Adverse cutaneous drug reactions: manifestations, diagnosis and management
Adverse cutaneous drug reactions (ACDR) are relatively common, especially in multimorbid populations who take a range of medications. Francesca Ramadan provides an overview of several common types of ACDR and their most frequently associated drugs, alongside some options for diagnosis and management.
Side effects are always a serious consideration when prescribing or managing a patient's medications, especially in older populations who are often multimorbid and take a variety of medications. However, some of the less discussed side effects are adverse cutaneous drug reactions (ACDR). This is likely because, although such cutaneous reactions are common, many cases go unreported and, therefore, comprehensive information regarding their incidence, severity and ultimate health effects are often not available (Nayak and Acharjya, 2008).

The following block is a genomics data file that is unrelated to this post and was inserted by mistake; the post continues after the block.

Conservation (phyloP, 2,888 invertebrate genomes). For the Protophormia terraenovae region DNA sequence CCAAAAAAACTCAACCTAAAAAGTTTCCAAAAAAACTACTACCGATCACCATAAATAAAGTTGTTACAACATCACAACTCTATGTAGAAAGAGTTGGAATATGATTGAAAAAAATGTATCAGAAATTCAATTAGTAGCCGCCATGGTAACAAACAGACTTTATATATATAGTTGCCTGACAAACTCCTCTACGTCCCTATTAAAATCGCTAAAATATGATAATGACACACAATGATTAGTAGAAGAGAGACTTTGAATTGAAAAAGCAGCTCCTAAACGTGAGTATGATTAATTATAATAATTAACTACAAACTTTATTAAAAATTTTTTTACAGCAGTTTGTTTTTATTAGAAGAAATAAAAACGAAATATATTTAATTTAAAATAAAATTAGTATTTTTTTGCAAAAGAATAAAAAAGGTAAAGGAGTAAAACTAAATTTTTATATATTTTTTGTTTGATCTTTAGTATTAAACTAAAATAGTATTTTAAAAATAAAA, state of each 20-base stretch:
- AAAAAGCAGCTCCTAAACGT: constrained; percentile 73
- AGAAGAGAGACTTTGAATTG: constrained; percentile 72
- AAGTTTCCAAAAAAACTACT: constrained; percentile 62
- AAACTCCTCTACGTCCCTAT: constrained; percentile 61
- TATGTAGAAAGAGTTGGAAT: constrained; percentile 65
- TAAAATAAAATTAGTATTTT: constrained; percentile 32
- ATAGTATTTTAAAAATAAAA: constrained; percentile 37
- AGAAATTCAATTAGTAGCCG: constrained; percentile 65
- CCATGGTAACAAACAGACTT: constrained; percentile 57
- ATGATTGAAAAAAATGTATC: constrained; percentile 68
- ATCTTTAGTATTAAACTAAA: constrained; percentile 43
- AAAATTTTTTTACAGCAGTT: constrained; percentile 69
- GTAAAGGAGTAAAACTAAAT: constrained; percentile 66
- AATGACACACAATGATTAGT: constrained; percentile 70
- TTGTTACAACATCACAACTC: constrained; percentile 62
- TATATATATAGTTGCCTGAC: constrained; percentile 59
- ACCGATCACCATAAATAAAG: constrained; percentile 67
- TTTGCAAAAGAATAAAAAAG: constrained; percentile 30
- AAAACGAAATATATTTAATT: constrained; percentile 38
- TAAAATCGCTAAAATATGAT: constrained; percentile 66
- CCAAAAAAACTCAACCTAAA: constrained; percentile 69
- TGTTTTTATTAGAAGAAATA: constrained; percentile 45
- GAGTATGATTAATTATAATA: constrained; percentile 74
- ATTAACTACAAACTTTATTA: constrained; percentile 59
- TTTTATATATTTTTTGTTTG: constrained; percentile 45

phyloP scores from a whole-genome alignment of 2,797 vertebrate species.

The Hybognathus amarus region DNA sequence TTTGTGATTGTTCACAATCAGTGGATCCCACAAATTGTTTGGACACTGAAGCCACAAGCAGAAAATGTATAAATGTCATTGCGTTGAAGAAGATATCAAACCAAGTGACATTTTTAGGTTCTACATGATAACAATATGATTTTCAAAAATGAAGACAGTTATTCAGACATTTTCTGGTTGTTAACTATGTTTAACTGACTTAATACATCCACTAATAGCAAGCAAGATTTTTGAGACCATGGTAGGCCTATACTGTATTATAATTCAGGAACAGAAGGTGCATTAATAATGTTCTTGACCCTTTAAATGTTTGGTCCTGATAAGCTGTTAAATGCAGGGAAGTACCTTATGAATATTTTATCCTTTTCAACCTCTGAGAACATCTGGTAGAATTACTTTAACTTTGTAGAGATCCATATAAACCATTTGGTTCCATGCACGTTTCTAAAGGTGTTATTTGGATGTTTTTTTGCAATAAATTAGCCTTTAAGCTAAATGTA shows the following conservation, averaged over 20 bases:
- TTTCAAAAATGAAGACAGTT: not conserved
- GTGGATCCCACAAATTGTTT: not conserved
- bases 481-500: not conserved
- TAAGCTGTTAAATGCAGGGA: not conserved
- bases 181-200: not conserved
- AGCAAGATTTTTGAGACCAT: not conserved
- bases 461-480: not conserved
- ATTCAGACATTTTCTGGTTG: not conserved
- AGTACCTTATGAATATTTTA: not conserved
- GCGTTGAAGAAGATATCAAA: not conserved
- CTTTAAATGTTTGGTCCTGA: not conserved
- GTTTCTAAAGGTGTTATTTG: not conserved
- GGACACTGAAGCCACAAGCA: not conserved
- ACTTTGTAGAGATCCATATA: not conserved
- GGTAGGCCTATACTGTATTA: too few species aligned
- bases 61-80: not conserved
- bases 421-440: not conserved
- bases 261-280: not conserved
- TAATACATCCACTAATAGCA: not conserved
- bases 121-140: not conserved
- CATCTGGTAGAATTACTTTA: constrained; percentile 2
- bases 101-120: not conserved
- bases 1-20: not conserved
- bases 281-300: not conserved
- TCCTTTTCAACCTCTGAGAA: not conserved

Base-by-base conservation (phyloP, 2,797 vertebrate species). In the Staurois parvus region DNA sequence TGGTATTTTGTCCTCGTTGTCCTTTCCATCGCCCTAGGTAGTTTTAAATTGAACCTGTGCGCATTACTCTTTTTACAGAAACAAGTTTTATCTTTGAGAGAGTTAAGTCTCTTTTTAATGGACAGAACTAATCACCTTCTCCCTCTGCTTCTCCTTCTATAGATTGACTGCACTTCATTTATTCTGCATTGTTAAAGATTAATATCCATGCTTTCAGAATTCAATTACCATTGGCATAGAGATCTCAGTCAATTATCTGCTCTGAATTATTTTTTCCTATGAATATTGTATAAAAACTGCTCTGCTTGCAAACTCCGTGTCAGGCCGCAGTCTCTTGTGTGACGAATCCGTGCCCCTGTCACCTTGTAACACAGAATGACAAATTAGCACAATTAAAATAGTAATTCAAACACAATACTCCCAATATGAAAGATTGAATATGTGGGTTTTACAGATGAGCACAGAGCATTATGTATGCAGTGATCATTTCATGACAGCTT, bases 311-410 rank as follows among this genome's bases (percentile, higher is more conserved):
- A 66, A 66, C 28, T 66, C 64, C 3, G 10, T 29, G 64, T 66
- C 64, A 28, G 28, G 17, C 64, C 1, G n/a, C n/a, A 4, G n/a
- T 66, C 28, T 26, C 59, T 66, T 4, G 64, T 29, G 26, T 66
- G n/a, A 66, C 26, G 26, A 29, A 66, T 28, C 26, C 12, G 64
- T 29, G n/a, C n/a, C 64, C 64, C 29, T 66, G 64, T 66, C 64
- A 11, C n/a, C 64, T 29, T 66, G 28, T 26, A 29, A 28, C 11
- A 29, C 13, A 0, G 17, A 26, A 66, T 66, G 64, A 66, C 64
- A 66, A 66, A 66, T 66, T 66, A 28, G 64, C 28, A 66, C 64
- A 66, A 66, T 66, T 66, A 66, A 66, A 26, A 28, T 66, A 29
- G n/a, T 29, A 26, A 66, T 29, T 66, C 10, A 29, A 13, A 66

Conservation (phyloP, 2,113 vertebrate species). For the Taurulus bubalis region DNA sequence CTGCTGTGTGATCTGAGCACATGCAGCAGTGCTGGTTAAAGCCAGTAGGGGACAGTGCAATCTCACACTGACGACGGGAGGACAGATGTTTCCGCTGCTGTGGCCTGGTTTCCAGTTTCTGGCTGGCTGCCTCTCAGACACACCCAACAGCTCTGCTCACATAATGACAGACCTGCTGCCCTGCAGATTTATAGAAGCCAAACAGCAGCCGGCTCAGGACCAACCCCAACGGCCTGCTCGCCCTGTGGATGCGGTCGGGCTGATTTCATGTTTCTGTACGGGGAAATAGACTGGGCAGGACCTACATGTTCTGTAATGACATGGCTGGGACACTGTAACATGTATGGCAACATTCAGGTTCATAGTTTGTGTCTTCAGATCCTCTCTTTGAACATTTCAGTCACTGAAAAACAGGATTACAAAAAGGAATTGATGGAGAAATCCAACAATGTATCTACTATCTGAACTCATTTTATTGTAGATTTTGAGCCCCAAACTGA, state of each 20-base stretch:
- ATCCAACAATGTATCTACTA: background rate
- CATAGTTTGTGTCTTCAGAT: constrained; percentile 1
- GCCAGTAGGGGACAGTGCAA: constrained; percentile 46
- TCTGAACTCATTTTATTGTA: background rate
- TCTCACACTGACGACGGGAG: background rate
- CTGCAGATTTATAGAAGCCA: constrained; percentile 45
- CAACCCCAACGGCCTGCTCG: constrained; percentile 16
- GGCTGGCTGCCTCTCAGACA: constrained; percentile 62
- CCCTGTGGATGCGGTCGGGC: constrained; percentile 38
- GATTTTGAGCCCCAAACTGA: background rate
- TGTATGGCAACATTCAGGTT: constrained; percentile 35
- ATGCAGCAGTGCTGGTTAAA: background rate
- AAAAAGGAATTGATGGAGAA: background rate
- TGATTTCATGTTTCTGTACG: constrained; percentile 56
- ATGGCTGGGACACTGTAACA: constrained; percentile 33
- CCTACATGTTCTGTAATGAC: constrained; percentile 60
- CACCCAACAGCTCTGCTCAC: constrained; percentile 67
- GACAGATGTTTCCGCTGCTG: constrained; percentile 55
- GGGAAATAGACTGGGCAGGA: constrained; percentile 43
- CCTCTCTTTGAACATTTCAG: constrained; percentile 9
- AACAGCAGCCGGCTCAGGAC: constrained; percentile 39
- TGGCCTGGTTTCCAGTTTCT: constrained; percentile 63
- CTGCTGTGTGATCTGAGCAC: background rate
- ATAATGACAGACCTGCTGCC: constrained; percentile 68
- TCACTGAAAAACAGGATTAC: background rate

ACDR can significantly impact a patient's quality of life; this is especially true for older adults and those who are immunocompromised. While presentation is often largely benign, early identification of the condition and the associated culprit drug is the keystone to the management and prevention of a more severe reaction (Nayak and Acharjya, 2008). Consequently, it is not only dermatologists, but all community practitioners, who should be familiar with these conditions, to facilitate early diagnosis and adequate management.
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